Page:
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    Book Review: Evidence-Based Policy Making in the Social Sciences: Methods that Matter edited by Gerry Stoker and Mark Evans

Book Review: Evidence-Based Policy Making in the Social Sciences: Methods that Matter edited by Gerry Stoker and Mark Evans

In Evidence-Based Policy Making in the Social Sciences: Methods that Matter,editors Gerry Stoker and Mark Evans showcase tools through which to generate evidence-based policy insights. Released amidst discussions of a ‘post-truth’ era, this book is recommended to students looking to broaden their understanding of methods for providing meaningful evidence for policy creation, but leaves open the question of how social scientists […]

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Calling all LSE blogs authors – we need your help!

Here at the LSE blogs, we’re always eager to follow up on our published posts and track the impacts that they have; whether this is mainstream media coverage, inclusion on a university course reading list, references in grey literature or in policy documentation. Much of this can be captured by link-tracking but there are inevitably cases we can’t pick […]

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January 20th, 2017|Featured, Impact|0 Comments|
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    Interdisciplinary research may lead to increased visibility but also depresses scholarly productivity

Interdisciplinary research may lead to increased visibility but also depresses scholarly productivity

Interdisciplinarity has grown in recent years. But how does interdisciplinary research influence scholarship and scholarly careers? Erin Leahey’s research has found that while interdisciplinary research has its benefits, such as increased visibility as indicated by citations, it also comes at a cost, as it depresses scholarly productivity. Although peer review of interdisciplinary work is less of a problem than […]

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    “Remember a condition of academic writing is that we expose ourselves to critique” – 15 steps to revising journal articles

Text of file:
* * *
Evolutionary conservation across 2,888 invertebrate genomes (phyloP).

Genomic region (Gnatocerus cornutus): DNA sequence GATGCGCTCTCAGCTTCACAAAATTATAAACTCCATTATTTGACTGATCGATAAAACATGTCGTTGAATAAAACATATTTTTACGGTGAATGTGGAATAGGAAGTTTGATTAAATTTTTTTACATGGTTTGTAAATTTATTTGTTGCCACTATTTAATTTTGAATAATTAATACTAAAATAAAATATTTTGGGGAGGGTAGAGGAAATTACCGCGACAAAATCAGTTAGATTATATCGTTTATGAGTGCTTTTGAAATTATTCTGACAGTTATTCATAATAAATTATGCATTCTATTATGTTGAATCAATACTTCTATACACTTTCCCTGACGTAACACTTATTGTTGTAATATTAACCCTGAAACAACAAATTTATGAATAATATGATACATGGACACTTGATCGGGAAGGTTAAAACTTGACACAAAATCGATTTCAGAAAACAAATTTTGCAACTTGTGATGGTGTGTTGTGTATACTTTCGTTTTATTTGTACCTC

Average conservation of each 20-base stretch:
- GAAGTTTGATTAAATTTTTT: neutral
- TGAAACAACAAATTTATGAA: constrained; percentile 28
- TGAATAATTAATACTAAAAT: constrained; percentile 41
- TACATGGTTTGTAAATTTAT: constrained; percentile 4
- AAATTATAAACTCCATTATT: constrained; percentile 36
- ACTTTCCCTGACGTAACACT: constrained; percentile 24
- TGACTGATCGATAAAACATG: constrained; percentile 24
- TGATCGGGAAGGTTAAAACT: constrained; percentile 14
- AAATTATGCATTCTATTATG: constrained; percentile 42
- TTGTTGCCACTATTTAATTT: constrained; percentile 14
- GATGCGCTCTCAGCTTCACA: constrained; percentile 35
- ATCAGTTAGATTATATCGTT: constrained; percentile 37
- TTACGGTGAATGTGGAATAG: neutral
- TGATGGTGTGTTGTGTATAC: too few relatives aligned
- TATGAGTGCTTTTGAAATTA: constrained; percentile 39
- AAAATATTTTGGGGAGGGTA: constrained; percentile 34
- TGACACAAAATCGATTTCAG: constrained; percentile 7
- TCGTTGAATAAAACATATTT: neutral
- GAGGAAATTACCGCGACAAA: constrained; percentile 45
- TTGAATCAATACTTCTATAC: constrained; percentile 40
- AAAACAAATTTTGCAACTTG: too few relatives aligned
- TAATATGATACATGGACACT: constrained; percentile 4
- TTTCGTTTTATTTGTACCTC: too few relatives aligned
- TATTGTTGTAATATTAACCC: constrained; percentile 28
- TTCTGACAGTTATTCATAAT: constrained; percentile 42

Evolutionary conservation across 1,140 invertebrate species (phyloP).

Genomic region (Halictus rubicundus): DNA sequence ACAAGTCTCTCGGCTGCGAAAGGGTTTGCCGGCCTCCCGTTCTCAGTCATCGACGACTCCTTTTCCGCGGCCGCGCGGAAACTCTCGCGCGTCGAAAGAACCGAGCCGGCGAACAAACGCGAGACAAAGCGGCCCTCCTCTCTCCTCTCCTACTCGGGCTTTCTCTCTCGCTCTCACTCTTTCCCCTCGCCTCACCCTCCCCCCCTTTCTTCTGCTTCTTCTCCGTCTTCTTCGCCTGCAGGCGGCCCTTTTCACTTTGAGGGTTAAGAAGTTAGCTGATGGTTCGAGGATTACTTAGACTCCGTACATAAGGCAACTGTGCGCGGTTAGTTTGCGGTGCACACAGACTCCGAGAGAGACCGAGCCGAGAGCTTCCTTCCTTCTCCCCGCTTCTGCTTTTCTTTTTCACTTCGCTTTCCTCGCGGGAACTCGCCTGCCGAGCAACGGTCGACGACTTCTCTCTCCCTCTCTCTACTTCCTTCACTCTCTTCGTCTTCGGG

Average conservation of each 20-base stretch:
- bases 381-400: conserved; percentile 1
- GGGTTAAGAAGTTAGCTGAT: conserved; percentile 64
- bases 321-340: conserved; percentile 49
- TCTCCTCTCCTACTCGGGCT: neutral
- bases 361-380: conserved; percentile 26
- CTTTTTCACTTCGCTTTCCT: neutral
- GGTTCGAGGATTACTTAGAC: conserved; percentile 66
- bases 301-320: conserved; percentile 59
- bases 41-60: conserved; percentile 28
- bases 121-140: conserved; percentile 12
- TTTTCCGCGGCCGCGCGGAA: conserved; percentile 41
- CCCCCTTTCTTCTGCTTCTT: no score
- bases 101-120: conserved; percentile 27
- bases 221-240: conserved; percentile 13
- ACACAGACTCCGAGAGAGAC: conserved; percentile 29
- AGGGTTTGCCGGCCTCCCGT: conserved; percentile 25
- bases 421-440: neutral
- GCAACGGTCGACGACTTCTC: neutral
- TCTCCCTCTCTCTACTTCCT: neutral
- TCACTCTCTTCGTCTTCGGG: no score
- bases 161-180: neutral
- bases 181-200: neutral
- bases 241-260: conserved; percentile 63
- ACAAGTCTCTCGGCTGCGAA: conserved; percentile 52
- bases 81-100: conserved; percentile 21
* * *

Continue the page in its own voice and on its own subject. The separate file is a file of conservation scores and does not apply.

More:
“Remember a condition of academic writing is that we expose ourselves to critique” – 15 steps to revising journal articles

Before having your paper accepted for publication in a peer reviewed journal you’ll almost certainly be required to revise your manuscript at least once. But for less experienced authors this may not always feel so straightforward. Deborah Lupton has compiled a list of quick tips for authors who have been asked to revise their article. Remember that being exposed […]

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    Mendeley reader counts offer early evidence of the scholarly impact of academic articles

Mendeley reader counts offer early evidence of the scholarly impact of academic articles

Although the use of citation counts as indicators of scholarly impact has well-documented limitations, it does offer insight into what articles are read and valued. However, one major disadvantage of citation counts is that they are slow to accumulate. Mike Thelwall has examined reader counts from Mendeley, the academic reference manager, and found them to be a useful source of […]

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    ‘Rubbing shoulders’: an understanding of networks, relationships and everyday practices is key to parliamentary engagement

‘Rubbing shoulders’: an understanding of networks, relationships and everyday practices is key to parliamentary engagement

Relationships and networks have a big impact on parliamentary engagement. Understanding these dynamics is crucial for those academics looking to work with Parliament as part of disseminating their research. Marc Geddes, Katharine Dommett and Brenton Prosser outline why academics must be able to ‘rub shoulders’ with parliamentary staff, building shared understandings and personal trust which can circumvent common barriers […]

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    Developing social science identities in interdisciplinary research and education